Just a few days into this year’s harvest at the Château de Saint-Martin, a vineyard tucked into a valley in inland Provence owned by the same family since 1740, estate owner Adeline de Barry spotted one of her worst fears playing out on the vines: leaves browned at the edges surrounded by bunches of dried-out grapes, some of them irrevocably spoiled.
Putting a quick tour of the property on hold, she crouched down under the sweltering sun and ran her hands through the damaged vines. “They’re suffering,” she told me with a sigh. “This is exactly the concern.”
Vines in this condition do not make for good rosé, which is what Château de Saint-Martin is known for. “When the seeds cook, you have a smoked quality which is atrocious in wine,” de Barry says. “It’s like you’ve burned them.”
Charred grapes have long been one of the risks of making wine in one of the sunniest regions in Europe. Growers in Provence have dealt with this challenge ever since a group of Greek settlers set down roots in present-day Marseille and introduced their vines to the fertile windswept backcountry around 600 B.C. And as de Barry noted with some relief, the vast majority of this year’s crop—which covers half of her approximately 247-acre property—appears to be in good shape.
But heat waves and prolonged droughts make scorched grapes and ruined harvests all the more likely. And as they navigate these obstacles, rosé producers are growing worried about a more subtle but potentially devastating by-product of global warming: hotter year-round temperatures that threaten to alter the very taste—and therefore identity—of their products.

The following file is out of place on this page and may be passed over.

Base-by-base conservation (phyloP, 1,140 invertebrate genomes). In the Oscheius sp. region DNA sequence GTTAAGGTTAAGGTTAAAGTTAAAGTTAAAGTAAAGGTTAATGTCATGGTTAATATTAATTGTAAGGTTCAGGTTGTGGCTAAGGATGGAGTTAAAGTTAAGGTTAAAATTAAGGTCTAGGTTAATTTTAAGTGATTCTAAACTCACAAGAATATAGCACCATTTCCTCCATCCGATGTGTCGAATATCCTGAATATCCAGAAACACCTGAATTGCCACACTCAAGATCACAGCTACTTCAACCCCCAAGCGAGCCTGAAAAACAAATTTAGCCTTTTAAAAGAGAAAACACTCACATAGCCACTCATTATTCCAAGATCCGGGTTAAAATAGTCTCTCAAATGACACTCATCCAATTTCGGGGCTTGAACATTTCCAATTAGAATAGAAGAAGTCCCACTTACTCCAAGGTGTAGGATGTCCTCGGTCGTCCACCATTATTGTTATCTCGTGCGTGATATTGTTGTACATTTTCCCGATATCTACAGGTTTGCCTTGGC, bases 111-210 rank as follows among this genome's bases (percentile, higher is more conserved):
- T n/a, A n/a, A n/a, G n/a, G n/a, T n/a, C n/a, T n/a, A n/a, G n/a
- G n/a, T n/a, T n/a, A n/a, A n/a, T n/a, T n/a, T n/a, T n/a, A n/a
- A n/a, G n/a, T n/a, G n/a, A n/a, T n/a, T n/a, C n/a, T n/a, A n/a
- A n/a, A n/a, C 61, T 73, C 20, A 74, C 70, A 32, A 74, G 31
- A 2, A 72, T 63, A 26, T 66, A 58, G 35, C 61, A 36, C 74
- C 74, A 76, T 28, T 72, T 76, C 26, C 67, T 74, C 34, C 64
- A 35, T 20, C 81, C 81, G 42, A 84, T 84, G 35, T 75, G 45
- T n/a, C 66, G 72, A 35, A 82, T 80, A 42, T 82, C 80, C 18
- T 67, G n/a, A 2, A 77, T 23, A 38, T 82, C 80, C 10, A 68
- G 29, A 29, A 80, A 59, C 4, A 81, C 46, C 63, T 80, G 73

It’s a cruel contradiction: as warmer temperatures push more consumers to drink rosé as a summer wine, those same temperatures threaten to transform the production methods of rosé, challenging the hallowed notion of terroir, the concept at the heart of French winemaking that refers to the distinctive environment, grapes, and modes of production that give a wine its individual essence.
At stake is the very notion of terroir.
Over the past two decades, particularly in Europe and North America, consumers have developed a taste for a certain style of rosé—dry, pale, fresh. Such wines have been perfected in the South of France, a far cry from the sugary rosés that have long been frowned upon by sommeliers. “It’s the right wine at the right place at the right time,” explains rosé expert Ben Bernheim, co-author of Rosés in Southern France.
The question, however, is whether Provençal winemakers will be able to keep delivering that wine and that taste. Warmer weather and water-deprived summers threaten to lower the acidity of grapes—a key source of rosé’s signature freshness.
As regional newspaper La Provence reported last month, the area could be on track to produce denser, more full-bodied wines associated with the fiercer Mediterranean climates of North Africa, Sicily, or Greece. Fed up with the changing climate in Provence, one anonymous winemaker told the paper he was selling the family estate and moving to a more temperate plot of land. For a preview of what could be in store, look no further than France’s Languedoc region, where alcohol content in wines has shot up three or four percent since the 1980s.
Adeline de Barry also worries about the effects of warmer weather. “If it’s really, really hot this week, we’re going to lose acidity in the berries,” she told me. “For a wine to be good—and especially a rosé or a white—you need a balance between fruitiness and acidity. If you don’t have acidity, it all falls apart.”